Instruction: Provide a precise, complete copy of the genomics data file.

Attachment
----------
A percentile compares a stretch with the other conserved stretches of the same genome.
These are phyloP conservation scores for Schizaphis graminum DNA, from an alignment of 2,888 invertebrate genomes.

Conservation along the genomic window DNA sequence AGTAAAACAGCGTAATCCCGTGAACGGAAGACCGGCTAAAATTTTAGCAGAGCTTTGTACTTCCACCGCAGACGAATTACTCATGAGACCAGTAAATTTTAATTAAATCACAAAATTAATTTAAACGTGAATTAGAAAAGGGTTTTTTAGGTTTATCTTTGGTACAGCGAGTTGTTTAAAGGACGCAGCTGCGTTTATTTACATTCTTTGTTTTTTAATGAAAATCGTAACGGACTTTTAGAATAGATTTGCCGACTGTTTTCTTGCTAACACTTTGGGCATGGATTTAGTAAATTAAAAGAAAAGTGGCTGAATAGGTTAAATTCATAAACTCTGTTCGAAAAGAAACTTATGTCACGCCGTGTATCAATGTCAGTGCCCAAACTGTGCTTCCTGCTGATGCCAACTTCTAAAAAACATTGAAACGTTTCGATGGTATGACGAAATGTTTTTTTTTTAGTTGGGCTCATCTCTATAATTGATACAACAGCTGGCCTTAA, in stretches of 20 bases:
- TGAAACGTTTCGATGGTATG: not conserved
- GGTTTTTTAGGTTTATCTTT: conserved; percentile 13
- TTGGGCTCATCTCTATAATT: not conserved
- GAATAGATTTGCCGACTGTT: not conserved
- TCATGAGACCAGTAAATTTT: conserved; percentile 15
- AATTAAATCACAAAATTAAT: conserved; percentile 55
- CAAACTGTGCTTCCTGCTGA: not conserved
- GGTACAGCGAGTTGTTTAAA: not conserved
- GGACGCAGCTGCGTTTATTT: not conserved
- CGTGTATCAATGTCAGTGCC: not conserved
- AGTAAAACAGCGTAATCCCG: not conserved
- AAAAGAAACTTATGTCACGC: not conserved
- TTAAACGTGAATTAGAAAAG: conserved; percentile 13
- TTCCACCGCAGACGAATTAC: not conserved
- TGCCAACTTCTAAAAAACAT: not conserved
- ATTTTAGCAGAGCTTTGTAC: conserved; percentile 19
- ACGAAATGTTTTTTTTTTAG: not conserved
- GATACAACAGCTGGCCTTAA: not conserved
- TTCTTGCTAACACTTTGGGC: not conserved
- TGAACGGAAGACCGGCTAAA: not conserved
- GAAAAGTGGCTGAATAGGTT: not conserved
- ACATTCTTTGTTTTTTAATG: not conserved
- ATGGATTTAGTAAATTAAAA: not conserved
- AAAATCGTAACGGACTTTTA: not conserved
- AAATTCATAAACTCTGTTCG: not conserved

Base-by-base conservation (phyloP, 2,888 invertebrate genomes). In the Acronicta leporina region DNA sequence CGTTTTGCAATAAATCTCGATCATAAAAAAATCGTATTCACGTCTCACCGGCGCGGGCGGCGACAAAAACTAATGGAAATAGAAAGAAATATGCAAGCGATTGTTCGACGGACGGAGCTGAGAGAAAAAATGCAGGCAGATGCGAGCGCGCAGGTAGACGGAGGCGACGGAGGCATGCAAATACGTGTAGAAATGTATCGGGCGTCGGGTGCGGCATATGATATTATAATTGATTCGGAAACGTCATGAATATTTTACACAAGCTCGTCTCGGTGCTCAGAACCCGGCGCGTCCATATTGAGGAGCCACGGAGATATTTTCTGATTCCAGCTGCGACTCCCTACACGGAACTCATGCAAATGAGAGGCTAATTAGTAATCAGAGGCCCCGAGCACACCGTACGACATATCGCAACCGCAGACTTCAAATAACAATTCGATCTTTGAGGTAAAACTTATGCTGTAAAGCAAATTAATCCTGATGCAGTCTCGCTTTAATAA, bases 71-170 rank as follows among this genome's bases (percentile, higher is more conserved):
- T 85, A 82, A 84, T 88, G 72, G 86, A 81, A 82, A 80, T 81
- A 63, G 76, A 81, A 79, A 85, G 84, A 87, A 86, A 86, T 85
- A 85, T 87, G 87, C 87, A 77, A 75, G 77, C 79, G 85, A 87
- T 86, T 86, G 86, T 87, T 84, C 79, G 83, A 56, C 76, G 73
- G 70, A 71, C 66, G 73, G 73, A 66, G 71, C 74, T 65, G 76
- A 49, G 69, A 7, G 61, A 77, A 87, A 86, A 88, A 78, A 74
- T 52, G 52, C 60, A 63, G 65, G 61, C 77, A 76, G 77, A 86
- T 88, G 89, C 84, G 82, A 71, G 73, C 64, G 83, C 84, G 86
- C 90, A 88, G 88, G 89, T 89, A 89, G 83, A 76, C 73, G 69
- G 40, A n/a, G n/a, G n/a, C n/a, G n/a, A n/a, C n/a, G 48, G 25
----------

A percentile compares a stretch with the other conserved stretches of the same genome.
These are phyloP conservation scores for Schizaphis graminum DNA, from an alignment of 2,888 invertebrate genomes.

Conservation along the genomic window DNA sequence AGTAAAACAGCGTAATCCCGTGAACGGAAGACCGGCTAAAATTTTAGCAGAGCTTTGTACTTCCACCGCAGACGAATTACTCATGAGACCAGTAAATTTTAATTAAATCACAAAATTAATTTAAACGTGAATTAGAAAAGGGTTTTTTAGGTTTATCTTTGGTACAGCGAGTTGTTTAAAGGACGCAGCTGCGTTTATTTACATTCTTTGTTTTTTAATGAAAATCGTAACGGACTTTTAGAATAGATTTGCCGACTGTTTTCTTGCTAACACTTTGGGCATGGATTTAGTAAATTAAAAGAAAAGTGGCTGAATAGGTTAAATTCATAAACTCTGTTCGAAAAGAAACTTATGTCACGCCGTGTATCAATGTCAGTGCCCAAACTGTGCTTCCTGCTGATGCCAACTTCTAAAAAACATTGAAACGTTTCGATGGTATGACGAAATGTTTTTTTTTTAGTTGGGCTCATCTCTATAATTGATACAACAGCTGGCCTTAA, in stretches of 20 bases:
- TGAAACGTTTCGATGGTATG: not conserved
- GGTTTTTTAGGTTTATCTTT: conserved; percentile 13
- TTGGGCTCATCTCTATAATT: not conserved
- GAATAGATTTGCCGACTGTT: not conserved
- TCATGAGACCAGTAAATTTT: conserved; percentile 15
- AATTAAATCACAAAATTAAT: conserved; percentile 55
- CAAACTGTGCTTCCTGCTGA: not conserved
- GGTACAGCGAGTTGTTTAAA: not conserved
- GGACGCAGCTGCGTTTATTT: not conserved
- CGTGTATCAATGTCAGTGCC: not conserved
- AGTAAAACAGCGTAATCCCG: not conserved
- AAAAGAAACTTATGTCACGC: not conserved
- TTAAACGTGAATTAGAAAAG: conserved; percentile 13
- TTCCACCGCAGACGAATTAC: not conserved
- TGCCAACTTCTAAAAAACAT: not conserved
- ATTTTAGCAGAGCTTTGTAC: conserved; percentile 19
- ACGAAATGTTTTTTTTTTAG: not conserved
- GATACAACAGCTGGCCTTAA: not conserved
- TTCTTGCTAACACTTTGGGC: not conserved
- TGAACGGAAGACCGGCTAAA: not conserved
- GAAAAGTGGCTGAATAGGTT: not conserved
- ACATTCTTTGTTTTTTAATG: not conserved
- ATGGATTTAGTAAATTAAAA: not conserved
- AAAATCGTAACGGACTTTTA: not conserved
- AAATTCATAAACTCTGTTCG: not conserved

Base-by-base conservation (phyloP, 2,888 invertebrate genomes). In the Acronicta leporina region DNA sequence CGTTTTGCAATAAATCTCGATCATAAAAAAATCGTATTCACGTCTCACCGGCGCGGGCGGCGACAAAAACTAATGGAAATAGAAAGAAATATGCAAGCGATTGTTCGACGGACGGAGCTGAGAGAAAAAATGCAGGCAGATGCGAGCGCGCAGGTAGACGGAGGCGACGGAGGCATGCAAATACGTGTAGAAATGTATCGGGCGTCGGGTGCGGCATATGATATTATAATTGATTCGGAAACGTCATGAATATTTTACACAAGCTCGTCTCGGTGCTCAGAACCCGGCGCGTCCATATTGAGGAGCCACGGAGATATTTTCTGATTCCAGCTGCGACTCCCTACACGGAACTCATGCAAATGAGAGGCTAATTAGTAATCAGAGGCCCCGAGCACACCGTACGACATATCGCAACCGCAGACTTCAAATAACAATTCGATCTTTGAGGTAAAACTTATGCTGTAAAGCAAATTAATCCTGATGCAGTCTCGCTTTAATAA, bases 71-170 rank as follows among this genome's bases (percentile, higher is more conserved):
- T 85, A 82, A 84, T 88, G 72, G 86, A 81, A 82, A 80, T 81
- A 63, G 76, A 81, A 79, A 85, G 84, A 87, A 86, A 86, T 85
- A 85, T 87, G 87, C 87, A 77, A 75, G 77, C 79, G 85, A 87
- T 86, T 86, G 86, T 87, T 84, C 79, G 83, A 56, C 76, G 73
- G 70, A 71, C 66, G 73, G 73, A 66, G 71, C 74, T 65, G 76
- A 49, G 69, A 7, G 61, A 77, A 87, A 86, A 88, A 78, A 74
- T 52, G 52, C 60, A 63, G 65, G 61, C 77, A 76, G 77, A 86
- T 88, G 89, C 84, G 82, A 71, G 73, C 64, G 83, C 84, G 86
- C 90, A 88, G 88, G 89, T 89, A 89, G 83, A 76, C 73, G 69
- G 40, A n/a, G n/a, G n/a, C n/a, G n/a, A n/a, C n/a, G 48, G 25